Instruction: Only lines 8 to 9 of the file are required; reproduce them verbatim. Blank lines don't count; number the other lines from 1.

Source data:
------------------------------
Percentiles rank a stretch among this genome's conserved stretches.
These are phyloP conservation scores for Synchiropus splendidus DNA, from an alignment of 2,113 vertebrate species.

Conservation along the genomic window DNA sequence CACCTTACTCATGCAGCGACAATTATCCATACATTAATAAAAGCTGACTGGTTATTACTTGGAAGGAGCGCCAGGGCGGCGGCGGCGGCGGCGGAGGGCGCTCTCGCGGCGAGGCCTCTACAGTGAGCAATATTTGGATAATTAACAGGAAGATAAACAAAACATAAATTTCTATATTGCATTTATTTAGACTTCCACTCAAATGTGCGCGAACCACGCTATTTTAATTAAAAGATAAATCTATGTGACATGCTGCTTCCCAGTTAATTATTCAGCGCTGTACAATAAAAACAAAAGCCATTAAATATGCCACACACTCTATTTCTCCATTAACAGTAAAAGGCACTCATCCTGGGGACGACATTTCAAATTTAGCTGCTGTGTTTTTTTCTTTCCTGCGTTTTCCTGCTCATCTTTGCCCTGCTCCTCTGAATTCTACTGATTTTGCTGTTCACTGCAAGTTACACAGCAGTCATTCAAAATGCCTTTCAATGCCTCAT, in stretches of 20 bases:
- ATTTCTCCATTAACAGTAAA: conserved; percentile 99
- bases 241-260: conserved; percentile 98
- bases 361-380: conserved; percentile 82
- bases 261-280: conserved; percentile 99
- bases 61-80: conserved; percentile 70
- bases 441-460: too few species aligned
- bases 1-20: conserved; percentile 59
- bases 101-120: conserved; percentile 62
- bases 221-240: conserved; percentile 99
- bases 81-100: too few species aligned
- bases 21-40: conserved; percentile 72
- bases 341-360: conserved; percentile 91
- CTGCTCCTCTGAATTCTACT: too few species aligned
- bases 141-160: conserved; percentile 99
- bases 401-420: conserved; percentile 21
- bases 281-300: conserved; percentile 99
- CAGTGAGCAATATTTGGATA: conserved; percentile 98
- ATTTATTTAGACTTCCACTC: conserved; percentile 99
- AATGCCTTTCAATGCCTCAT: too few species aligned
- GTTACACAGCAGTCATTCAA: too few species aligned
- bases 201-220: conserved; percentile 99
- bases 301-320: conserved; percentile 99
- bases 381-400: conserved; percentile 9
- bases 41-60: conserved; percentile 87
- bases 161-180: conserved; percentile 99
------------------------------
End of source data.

- bases 61-80: conserved; percentile 70
- bases 441-460: too few species aligned